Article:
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digitalmars.D - Template specialization and mixin templates

reply "Ben Gertzfield" <bgertzfield gmail.com> writes:
Hi folks,

I ran into what I think might be a bug with template 
specialization not applying when using a mixin template to 
specialize a function.

Here's an example:

http://pastebin.com/Wp96KHAY

The output I get with dmd v2.061 seems to show that the compiler 
only chooses a template specialization if a template mixin 
defines both the most general function as well as the specialized 
version.

In the example below, I would expect the second instance of 
Bar.go(T) to be MakeGo.go(T : U).

$ rdmd templateSpecialization.d
Foo.go(T)
Foo.go(T : int)
Bar.go(T)
Bar.go(T : int)
Bar.go(T)
MakeGo2.go(T)
MakeGo2.go(T : U)

I chatted with Andrei, and he suggested this behavior seemed like 
a bug. Anyway, the workaround is pretty easy (ensure we provide 
both the general and specialized implementation of the method 
when using a mixin template), but I wanted to send it to the 
group to see if I'm missing something.
Mar 29 2013
next sibling parent Timon Gehr <timon.gehr gmx.ch> writes:
On 03/29/2013 06:07 PM, Ben Gertzfield wrote:
 Hi folks,

 I ran into what I think might be a bug with template specialization not
 applying when using a mixin template to specialize a function.

 Here's an example:

 http://pastebin.com/Wp96KHAY

 The output I get with dmd v2.061 seems to show that the compiler only
 chooses a template specialization if a template mixin defines both the
 most general function as well as the specialized version.

 In the example below, I would expect the second instance of Bar.go(T) to
 be MakeGo.go(T : U).

 $ rdmd templateSpecialization.d
 Foo.go(T)
 Foo.go(T : int)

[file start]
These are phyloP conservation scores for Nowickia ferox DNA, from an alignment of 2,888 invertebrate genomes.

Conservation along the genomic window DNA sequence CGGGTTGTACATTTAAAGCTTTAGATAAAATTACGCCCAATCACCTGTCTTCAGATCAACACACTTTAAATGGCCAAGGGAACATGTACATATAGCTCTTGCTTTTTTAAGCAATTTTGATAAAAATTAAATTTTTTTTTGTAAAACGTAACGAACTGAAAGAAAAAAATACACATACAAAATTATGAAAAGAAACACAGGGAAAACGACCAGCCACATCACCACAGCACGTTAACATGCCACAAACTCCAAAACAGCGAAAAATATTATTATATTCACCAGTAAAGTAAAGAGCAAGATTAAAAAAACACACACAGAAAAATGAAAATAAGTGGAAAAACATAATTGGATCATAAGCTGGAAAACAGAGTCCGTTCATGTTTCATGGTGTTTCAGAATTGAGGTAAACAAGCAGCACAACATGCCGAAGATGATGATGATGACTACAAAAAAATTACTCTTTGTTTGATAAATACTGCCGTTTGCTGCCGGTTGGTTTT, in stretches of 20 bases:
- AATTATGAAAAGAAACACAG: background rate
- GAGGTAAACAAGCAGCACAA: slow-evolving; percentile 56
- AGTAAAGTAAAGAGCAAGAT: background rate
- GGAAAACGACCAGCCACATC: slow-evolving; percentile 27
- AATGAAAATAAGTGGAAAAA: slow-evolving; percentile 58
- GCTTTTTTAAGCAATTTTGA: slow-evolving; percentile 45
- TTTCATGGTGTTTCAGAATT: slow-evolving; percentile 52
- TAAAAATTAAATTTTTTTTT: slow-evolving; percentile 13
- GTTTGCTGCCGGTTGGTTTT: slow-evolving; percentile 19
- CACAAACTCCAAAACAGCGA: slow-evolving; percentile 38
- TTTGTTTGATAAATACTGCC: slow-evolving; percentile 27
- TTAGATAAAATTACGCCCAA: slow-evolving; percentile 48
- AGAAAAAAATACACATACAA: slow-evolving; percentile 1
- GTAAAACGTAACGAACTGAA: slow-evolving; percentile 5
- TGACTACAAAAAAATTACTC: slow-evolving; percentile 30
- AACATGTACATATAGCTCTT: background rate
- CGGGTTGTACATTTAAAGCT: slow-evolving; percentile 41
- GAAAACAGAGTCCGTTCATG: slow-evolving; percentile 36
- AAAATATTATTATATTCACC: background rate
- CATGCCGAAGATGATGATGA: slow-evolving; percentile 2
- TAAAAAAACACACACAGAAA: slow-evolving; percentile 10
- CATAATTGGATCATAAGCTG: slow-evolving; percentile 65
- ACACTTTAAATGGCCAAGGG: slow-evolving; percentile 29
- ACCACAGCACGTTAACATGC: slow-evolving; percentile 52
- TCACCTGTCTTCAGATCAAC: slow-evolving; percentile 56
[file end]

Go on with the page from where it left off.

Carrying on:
Bar.go(T)
 Bar.go(T : int)
 Bar.go(T)
 MakeGo2.go(T)
 MakeGo2.go(T : U)

 I chatted with Andrei, and he suggested this behavior seemed like a bug.
 Anyway, the workaround is pretty easy (ensure we provide both the
 general and specialized implementation of the method when using a mixin
 template), but I wanted to send it to the group to see if I'm missing
 something.

It is not a bug. The relevant part of dlang.org specification: dlang.org/template-mixin.html: Mixin Scope The declarations in a mixin are ‘imported’ into the surrounding scope. If the name of a declaration in a mixin is the same as a declaration in the surrounding scope, the surrounding declaration overrides the mixin one: int x = 3; mixin template Foo() { int x = 5; int y = 5; } mixin Foo; int y = 3; void test() { writefln("x = %d", x); // prints 3 writefln("y = %d", y); // prints 3 }
Mar 29 2013
prev sibling parent "Ben Gertzfield" <bgertzfield gmail.com> writes:
On Friday, 29 March 2013 at 18:39:35 UTC, Timon Gehr wrote:

 The declarations in a mixin are ‘imported’ into the surrounding 
 scope. If the name of a declaration in a mixin is the same as a 
 declaration in the surrounding scope, the surrounding 
 declaration overrides the mixin one:

Surely that's not useful behavior for template specializations, though? If we want this behavior to be part of the language, I think it should at the be a compiler warning or error, just like shadowing a variable. It took me quite a while to pinpoint what was going wrong here.
Mar 29 2013